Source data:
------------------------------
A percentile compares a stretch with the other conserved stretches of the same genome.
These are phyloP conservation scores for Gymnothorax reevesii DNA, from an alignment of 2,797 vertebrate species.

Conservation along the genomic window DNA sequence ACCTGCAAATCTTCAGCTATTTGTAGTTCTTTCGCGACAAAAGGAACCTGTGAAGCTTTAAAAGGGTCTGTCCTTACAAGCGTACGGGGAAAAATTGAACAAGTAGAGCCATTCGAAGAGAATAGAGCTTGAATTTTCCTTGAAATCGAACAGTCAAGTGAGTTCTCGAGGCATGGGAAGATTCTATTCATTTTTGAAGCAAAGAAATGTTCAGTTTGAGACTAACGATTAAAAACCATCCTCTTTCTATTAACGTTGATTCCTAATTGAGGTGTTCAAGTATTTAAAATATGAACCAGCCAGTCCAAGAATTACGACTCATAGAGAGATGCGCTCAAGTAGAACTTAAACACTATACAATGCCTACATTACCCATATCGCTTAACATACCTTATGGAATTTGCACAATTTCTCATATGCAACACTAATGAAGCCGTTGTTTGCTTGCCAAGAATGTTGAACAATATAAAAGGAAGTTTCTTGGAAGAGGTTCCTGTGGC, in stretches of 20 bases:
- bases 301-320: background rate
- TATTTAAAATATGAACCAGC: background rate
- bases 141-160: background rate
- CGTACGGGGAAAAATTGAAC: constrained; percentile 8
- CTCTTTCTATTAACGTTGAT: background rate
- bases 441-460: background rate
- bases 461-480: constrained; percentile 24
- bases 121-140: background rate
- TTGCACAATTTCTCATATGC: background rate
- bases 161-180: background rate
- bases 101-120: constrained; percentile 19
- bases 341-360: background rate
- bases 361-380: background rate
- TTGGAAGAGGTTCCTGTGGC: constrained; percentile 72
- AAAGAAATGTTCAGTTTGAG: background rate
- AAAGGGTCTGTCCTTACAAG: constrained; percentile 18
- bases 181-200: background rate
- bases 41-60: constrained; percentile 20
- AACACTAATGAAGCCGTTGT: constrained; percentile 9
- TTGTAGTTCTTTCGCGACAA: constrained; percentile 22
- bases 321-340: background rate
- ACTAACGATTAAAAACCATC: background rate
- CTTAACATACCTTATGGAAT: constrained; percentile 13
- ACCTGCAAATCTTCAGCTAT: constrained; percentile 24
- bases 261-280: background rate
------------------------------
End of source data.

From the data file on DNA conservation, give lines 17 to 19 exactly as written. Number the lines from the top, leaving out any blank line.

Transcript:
- TTGGAAGAGGTTCCTGTGGC: constrained; percentile 72
- AAAGAAATGTTCAGTTTGAG: background rate
- AAAGGGTCTGTCCTTACAAG: constrained; percentile 18